Hellbound – Review
Follow Genre: FPS
Developer: Saibot Studios
Publisher: Saibot Studios, Nimble Giant Entertainment
Platforms: PC
Tested on: PC

Hellbound – Review

Site Score
Good: It's fast, and gunplay can be pretty rewarding.
Bad: There's just not a lot there, variety is non-existent.
User Score
(2 votes)
Click to vote
VN:F [1.9.22_1171]
Rating: 6.5/10 (2 votes cast)

Hellbound is a game developed for a 90s audience, but released 30 years later in 2020. With the revival of games like DOOM, and DOOM Eternal releasing just earlier in the year, there’s clearly a market for fast-paced old-school shooters. Hellbound promised to have a non-existent story, a modern style and the balls to the wall 90s shooting gallery. The game was put on hold a few times, so let’s see if this game really is worth the wait and delivers on its promises.


There isn’t really much of a story to go off here. If you’re playing this game, it’s almost assuredly because you’re filled to the brim with 90s nostalgia and longing for the next DOOM or Quake. The developers behind the title even pre-warn you that the game is as 90s as it gets. You play as Hellgore, the last of his race. The demonic hordes that you’re fighting have invaded Earth, and so the humans have somehow revived you to fight on their behalf, and as the demons are apparently what killed your race, you’re game. The game only has one campaign, and the length of it is questionable. At only two or so hours, we finished the campaign and had tried a touch of the side-content.


The game has everything you’re probably expecting, with the player characters being dropped into a hellscape you’ll have to fight hordes of enemies through. For the size of the development team, they’ve managed to make a pretty great-looking world, filled with some pretty saturated environments at times. The lava just pops out against some of the gloom and doom. They’ve tried to make the game look like something modern, released in the current year, but it sure does resemble other old-school shooters from the early 2000s. A more stylized aesthetics choice probably would’ve made some of the faults of the game a little less obvious, like, perhaps something along the lines of DUSK or Ion Fury. For a game that’s trying to be authentic, it just doesn’t feel authentic to its genre.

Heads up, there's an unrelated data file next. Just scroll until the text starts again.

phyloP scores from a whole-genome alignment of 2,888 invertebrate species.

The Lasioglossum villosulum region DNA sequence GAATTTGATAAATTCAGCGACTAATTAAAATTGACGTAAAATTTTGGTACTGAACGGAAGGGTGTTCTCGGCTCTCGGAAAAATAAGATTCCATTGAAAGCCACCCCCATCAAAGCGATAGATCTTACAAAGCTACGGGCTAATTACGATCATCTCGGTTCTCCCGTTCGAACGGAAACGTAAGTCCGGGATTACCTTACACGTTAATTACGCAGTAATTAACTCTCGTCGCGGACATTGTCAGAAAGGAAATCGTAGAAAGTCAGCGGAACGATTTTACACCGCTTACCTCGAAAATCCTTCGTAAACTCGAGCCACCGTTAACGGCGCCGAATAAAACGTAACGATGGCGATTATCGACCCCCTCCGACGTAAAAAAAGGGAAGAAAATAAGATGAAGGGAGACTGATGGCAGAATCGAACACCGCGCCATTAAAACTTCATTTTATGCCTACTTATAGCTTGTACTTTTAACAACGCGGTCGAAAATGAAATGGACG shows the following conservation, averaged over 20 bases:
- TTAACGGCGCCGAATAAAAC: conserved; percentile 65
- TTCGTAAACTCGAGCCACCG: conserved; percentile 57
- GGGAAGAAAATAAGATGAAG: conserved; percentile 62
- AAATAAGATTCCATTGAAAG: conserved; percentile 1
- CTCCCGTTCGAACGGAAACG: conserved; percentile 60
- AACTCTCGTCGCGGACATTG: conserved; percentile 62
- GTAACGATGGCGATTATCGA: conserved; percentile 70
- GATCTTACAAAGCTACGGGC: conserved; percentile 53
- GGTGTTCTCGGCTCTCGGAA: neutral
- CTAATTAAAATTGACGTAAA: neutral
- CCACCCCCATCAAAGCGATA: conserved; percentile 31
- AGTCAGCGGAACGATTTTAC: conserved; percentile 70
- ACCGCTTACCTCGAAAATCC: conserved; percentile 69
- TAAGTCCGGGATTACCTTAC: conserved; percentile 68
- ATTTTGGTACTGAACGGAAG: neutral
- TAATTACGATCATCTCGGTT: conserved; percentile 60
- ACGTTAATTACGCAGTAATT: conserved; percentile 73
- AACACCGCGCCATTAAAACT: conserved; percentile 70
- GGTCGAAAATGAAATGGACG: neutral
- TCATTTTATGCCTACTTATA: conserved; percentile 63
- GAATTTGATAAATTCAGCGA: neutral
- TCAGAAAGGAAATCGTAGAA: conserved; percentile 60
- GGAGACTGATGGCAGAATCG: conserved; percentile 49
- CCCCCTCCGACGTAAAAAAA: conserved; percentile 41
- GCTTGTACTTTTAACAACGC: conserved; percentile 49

The sound is surprisingly great. The music lies somewhere between metal and dad rock, and it’s just so great. There are not that many tracks though, so you’re gonna have to really, really enjoy the track, or you’re outta luck, and it doesn’t really sync up to anything interesting happening. Some of the audio lines are also hit-and-miss, but most of them will have you cracking a smile. The sounds of the guns are also suffering from this lack of variety, but the audio only really falls flat with the rocket launcher. You’ve got a nice visual impact, great damage, but there should be a loud, satisfying explosion when fired. Especially when the earlier introduced shotgun sounds so, so satisfying.


Hellbound is a typical 90s shooter, albeit modernized to suit our current gaming rigs. The game throws you in situations where you kill hordes of enemies, in a true old-school style. Shooting enemies is quite satisfying. If you’re using the shotgun, or the SNG equivalent from Quake, you’re gonna have a good time. The weapons feel satisfying, the damage is immense and the sounds of the guns feel great. The shotgun in particular sounds like you’re slamming a car door with every round. This is where the biggest problem of the game lies. There are only four weapons in the game, and the other two just aren’t good. The first is a slower, awful machine gun, and the other is a rocket launcher that just feels like it has no impact visually, or audibly. The shooting also features ADS (aim-down sights) for some reason, which doesn’t suit the style of the game at all. Also, for some reason, the animation of you aiming down the sights is buggered.

The variety of enemies is also limited in this regard, with there being four enemy types, all of them being pretty uninteresting. The demonic enemy that throws projectile fireballs, for example, is very similar to its contemporaries, but does very little other than standing still and waiting for you to end it. The gunplay itself is very satisfying and responsive, and moving as fast as you can is a breeze. The levels are all pretty well designed, and exploring the maps to find items and more enemies to shoot was a blast. The survival mode doesn’t really feel great to play, especially with how open it is. Surviving waves of enemies and kiting them around until you chip them down just isn’t satisfying, and the guns don’t really feel made for it.


There were lessons to be learned from 90s shooters, with great titles like DOOM, DUSK, Ion Fury, Amid Evil, all releasing well before Hellbound, but we haven’t really seen those lessons learned in-game. There are also not really any new advancements with the game, and it’s far too strict on sticking to the older games it’s basing itself off. It doesn’t really have its own identity, in the way other games like it have strived forward with. The variety of the game, and the lack of content that’s on offer is the biggest drawback of the game. It’s only got four guns, a few music tracks, four enemy types, etc. It’s hard not to get a little bit bored with those enemies, even when the campaign is only two or so hours long. The gameplay is actually pretty great though, so it’s a shame that the content on offer is so limited. If the game had a little more time to really find its identity, and make content with this gameplay system, it could’ve been good.

VN:F [1.9.22_1171]
Rating: 6.5/10 (2 votes cast)
VN:F [1.9.22_1171]
Rating: +1 (from 1 vote)
Hellbound - Review, 6.5 out of 10 based on 2 ratings

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